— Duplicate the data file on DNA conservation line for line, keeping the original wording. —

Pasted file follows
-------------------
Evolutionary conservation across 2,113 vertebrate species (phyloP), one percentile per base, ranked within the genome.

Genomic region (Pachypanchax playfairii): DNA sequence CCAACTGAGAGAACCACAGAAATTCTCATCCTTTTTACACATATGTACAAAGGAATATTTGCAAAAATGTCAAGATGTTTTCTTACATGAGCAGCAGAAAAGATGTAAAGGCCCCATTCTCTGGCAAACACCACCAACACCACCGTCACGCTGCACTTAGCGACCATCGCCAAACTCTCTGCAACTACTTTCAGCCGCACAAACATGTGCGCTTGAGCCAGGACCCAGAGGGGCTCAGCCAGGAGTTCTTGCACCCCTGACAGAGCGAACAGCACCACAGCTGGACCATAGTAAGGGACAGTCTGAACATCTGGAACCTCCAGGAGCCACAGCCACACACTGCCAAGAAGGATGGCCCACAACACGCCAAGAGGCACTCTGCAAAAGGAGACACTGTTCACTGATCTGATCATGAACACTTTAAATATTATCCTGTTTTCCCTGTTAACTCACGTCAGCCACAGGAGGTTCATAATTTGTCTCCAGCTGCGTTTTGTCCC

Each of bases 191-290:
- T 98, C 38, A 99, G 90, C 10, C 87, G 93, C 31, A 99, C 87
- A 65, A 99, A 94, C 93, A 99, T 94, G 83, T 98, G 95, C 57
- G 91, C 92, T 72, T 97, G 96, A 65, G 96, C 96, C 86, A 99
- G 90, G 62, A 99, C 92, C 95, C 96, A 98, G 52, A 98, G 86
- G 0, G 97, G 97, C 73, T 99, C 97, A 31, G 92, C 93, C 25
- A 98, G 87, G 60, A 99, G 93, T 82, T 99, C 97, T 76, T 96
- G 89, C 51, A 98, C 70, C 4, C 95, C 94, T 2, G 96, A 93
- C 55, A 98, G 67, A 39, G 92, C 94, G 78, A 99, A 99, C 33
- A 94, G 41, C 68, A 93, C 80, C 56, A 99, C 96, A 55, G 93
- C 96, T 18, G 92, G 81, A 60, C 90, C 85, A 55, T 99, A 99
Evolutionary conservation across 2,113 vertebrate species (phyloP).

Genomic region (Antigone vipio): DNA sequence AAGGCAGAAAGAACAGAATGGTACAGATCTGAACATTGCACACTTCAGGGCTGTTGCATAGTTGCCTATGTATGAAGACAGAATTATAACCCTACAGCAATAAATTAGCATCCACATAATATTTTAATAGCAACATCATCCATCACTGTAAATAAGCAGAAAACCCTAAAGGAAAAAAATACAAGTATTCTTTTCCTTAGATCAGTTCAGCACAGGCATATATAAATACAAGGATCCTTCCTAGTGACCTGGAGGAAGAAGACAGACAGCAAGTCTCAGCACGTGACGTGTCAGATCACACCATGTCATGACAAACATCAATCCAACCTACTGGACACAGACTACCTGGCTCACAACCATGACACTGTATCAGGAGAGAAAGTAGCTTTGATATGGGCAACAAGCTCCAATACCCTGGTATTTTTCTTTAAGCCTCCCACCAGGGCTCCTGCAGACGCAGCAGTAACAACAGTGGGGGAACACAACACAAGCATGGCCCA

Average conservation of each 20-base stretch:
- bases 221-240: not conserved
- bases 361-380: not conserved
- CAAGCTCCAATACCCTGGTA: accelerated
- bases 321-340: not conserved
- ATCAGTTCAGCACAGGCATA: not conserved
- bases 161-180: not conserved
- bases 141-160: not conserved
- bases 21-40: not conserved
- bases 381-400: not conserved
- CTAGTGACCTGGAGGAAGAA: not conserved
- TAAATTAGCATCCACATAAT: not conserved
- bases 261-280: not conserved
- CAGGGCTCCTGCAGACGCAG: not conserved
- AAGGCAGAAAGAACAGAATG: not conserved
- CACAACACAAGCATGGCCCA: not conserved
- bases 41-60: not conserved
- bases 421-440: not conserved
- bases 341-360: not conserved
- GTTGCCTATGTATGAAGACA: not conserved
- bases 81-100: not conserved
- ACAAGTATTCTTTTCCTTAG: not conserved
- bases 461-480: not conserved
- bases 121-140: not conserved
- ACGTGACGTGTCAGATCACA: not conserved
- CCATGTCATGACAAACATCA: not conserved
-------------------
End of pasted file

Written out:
Evolutionary conservation across 2,113 vertebrate species (phyloP), one percentile per base, ranked within the genome.

Genomic region (Pachypanchax playfairii): DNA sequence CCAACTGAGAGAACCACAGAAATTCTCATCCTTTTTACACATATGTACAAAGGAATATTTGCAAAAATGTCAAGATGTTTTCTTACATGAGCAGCAGAAAAGATGTAAAGGCCCCATTCTCTGGCAAACACCACCAACACCACCGTCACGCTGCACTTAGCGACCATCGCCAAACTCTCTGCAACTACTTTCAGCCGCACAAACATGTGCGCTTGAGCCAGGACCCAGAGGGGCTCAGCCAGGAGTTCTTGCACCCCTGACAGAGCGAACAGCACCACAGCTGGACCATAGTAAGGGACAGTCTGAACATCTGGAACCTCCAGGAGCCACAGCCACACACTGCCAAGAAGGATGGCCCACAACACGCCAAGAGGCACTCTGCAAAAGGAGACACTGTTCACTGATCTGATCATGAACACTTTAAATATTATCCTGTTTTCCCTGTTAACTCACGTCAGCCACAGGAGGTTCATAATTTGTCTCCAGCTGCGTTTTGTCCC

Each of bases 191-290:
- T 98, C 38, A 99, G 90, C 10, C 87, G 93, C 31, A 99, C 87
- A 65, A 99, A 94, C 93, A 99, T 94, G 83, T 98, G 95, C 57
- G 91, C 92, T 72, T 97, G 96, A 65, G 96, C 96, C 86, A 99
- G 90, G 62, A 99, C 92, C 95, C 96, A 98, G 52, A 98, G 86
- G 0, G 97, G 97, C 73, T 99, C 97, A 31, G 92, C 93, C 25
- A 98, G 87, G 60, A 99, G 93, T 82, T 99, C 97, T 76, T 96
- G 89, C 51, A 98, C 70, C 4, C 95, C 94, T 2, G 96, A 93
- C 55, A 98, G 67, A 39, G 92, C 94, G 78, A 99, A 99, C 33
- A 94, G 41, C 68, A 93, C 80, C 56, A 99, C 96, A 55, G 93
- C 96, T 18, G 92, G 81, A 60, C 90, C 85, A 55, T 99, A 99
Evolutionary conservation across 2,113 vertebrate species (phyloP).

Genomic region (Antigone vipio): DNA sequence AAGGCAGAAAGAACAGAATGGTACAGATCTGAACATTGCACACTTCAGGGCTGTTGCATAGTTGCCTATGTATGAAGACAGAATTATAACCCTACAGCAATAAATTAGCATCCACATAATATTTTAATAGCAACATCATCCATCACTGTAAATAAGCAGAAAACCCTAAAGGAAAAAAATACAAGTATTCTTTTCCTTAGATCAGTTCAGCACAGGCATATATAAATACAAGGATCCTTCCTAGTGACCTGGAGGAAGAAGACAGACAGCAAGTCTCAGCACGTGACGTGTCAGATCACACCATGTCATGACAAACATCAATCCAACCTACTGGACACAGACTACCTGGCTCACAACCATGACACTGTATCAGGAGAGAAAGTAGCTTTGATATGGGCAACAAGCTCCAATACCCTGGTATTTTTCTTTAAGCCTCCCACCAGGGCTCCTGCAGACGCAGCAGTAACAACAGTGGGGGAACACAACACAAGCATGGCCCA

Average conservation of each 20-base stretch:
- bases 221-240: not conserved
- bases 361-380: not conserved
- CAAGCTCCAATACCCTGGTA: accelerated
- bases 321-340: not conserved
- ATCAGTTCAGCACAGGCATA: not conserved
- bases 161-180: not conserved
- bases 141-160: not conserved
- bases 21-40: not conserved
- bases 381-400: not conserved
- CTAGTGACCTGGAGGAAGAA: not conserved
- TAAATTAGCATCCACATAAT: not conserved
- bases 261-280: not conserved
- CAGGGCTCCTGCAGACGCAG: not conserved
- AAGGCAGAAAGAACAGAATG: not conserved
- CACAACACAAGCATGGCCCA: not conserved
- bases 41-60: not conserved
- bases 421-440: not conserved
- bases 341-360: not conserved
- GTTGCCTATGTATGAAGACA: not conserved
- bases 81-100: not conserved
- ACAAGTATTCTTTTCCTTAG: not conserved
- bases 461-480: not conserved
- bases 121-140: not conserved
- ACGTGACGTGTCAGATCACA: not conserved
- CCATGTCATGACAAACATCA: not conserved